The key question then for us as Catholics is how will the Church be able to articulate her positions while continuing to be at odds with lawmakers. There are difficult days ahead for the Church.  Let us pray for great courage and prudence in these days and months ahead.

This weekend we celebrate Veterans Day.  No words can express the gratitude we have for all of those who served to protect our freedom, particularly those who died or were injured in the line of duty.  We also keep in our prayers those who currently are serving in our armed forces.  We appreciate your service, and hope that you remain safe until you return home.  An organization called “Frontline Faith Project” is requesting that at 12:00PM on Sunday (November 11), we observe a moment of silence in order to pray for and thank our troops.  Here is a short video that explains more about this solemn event:

Enjoy what may be our last mild weekend of the year, and have a great week.  Peace.


November 3, 2012 – Still Playing Catch-Up

November 3, 2012

This was one of those weeks where I seemed to fall behind from the very beginning and have not really been able to catch up since, so I guess it is fitting that the blog is a little late.  Oh well, good things come to those who wait, right? (lol).  I started out this week with a touch of flu or some type of bug.  When I turn down the savory KC fried chicken at Monday lunch because I’m not that hungry, you know something is out of whack.  Fortunately, it was a short-lived bug, and my ravenous appetite is back.

My problems of course dwarf what folks are experiencing in the eastern part of the U.S. due to the effects of Hurricane Sandy.  We can only imagine how one weather event can affect so many people.  Our diocese is recommending that if we have the means to help and make a donation toward the relief effort, that we send money to Catholic Charities USA.  A donation can be sent in the mail, given over the phone or online.  Here is a link for all of the information on giving:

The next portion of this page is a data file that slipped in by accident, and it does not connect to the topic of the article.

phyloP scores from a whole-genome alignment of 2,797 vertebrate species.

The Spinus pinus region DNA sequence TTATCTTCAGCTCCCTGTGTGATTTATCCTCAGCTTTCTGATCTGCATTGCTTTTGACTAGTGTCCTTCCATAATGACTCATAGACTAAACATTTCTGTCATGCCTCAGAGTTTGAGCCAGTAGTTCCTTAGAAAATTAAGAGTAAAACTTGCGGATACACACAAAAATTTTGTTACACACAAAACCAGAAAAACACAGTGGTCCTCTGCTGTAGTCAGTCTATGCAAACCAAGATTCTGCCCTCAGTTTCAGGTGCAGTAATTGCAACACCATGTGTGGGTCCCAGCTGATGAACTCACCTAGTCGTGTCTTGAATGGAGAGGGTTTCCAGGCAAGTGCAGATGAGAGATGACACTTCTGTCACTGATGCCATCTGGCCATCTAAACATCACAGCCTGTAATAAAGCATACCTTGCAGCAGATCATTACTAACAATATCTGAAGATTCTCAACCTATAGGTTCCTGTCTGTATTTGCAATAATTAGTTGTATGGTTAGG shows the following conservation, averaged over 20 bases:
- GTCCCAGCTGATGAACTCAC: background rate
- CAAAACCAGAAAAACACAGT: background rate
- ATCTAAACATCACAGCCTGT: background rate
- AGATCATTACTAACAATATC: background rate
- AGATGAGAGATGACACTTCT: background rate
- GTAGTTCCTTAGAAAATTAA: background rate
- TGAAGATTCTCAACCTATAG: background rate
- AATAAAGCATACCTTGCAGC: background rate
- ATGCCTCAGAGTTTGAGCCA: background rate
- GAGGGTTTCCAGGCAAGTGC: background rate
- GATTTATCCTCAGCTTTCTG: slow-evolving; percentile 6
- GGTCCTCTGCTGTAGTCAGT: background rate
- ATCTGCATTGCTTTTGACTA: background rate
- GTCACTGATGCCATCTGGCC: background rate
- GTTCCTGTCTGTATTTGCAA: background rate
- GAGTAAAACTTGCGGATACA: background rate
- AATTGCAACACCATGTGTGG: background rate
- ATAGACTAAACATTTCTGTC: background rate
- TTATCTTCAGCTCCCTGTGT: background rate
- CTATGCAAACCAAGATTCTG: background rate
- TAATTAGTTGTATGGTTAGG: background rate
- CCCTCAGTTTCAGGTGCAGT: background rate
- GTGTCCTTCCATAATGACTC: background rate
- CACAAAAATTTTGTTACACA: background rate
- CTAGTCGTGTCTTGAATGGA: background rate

Of course our prayers are certainly needed as well as people start to try to get back on their feet.

Well it has been a long, winding road, but election day is finally almost here.  Again, I’m certainly not downplaying the importance of this as the results will have a direct effect on the direction of many local and national policies.  However, if you are like me, you are probably on sensory overload from all of the advertising you have seen and heard.  I have pretty well made all of my decisions as to whom I will vote for, and I do not anticipate anything that would change my mind between now and Tuesday.  When I was in college, I would see people pulling all-nighters the day before a big exam, and I would think that if they do not know the stuff at this point, what is a night of heavy caffeine (and perhaps other stimulants) going to help?  I kind of think the same thing about the election.  If people haven’t made their minds up by now, will they really be an informed voter come Tuesday?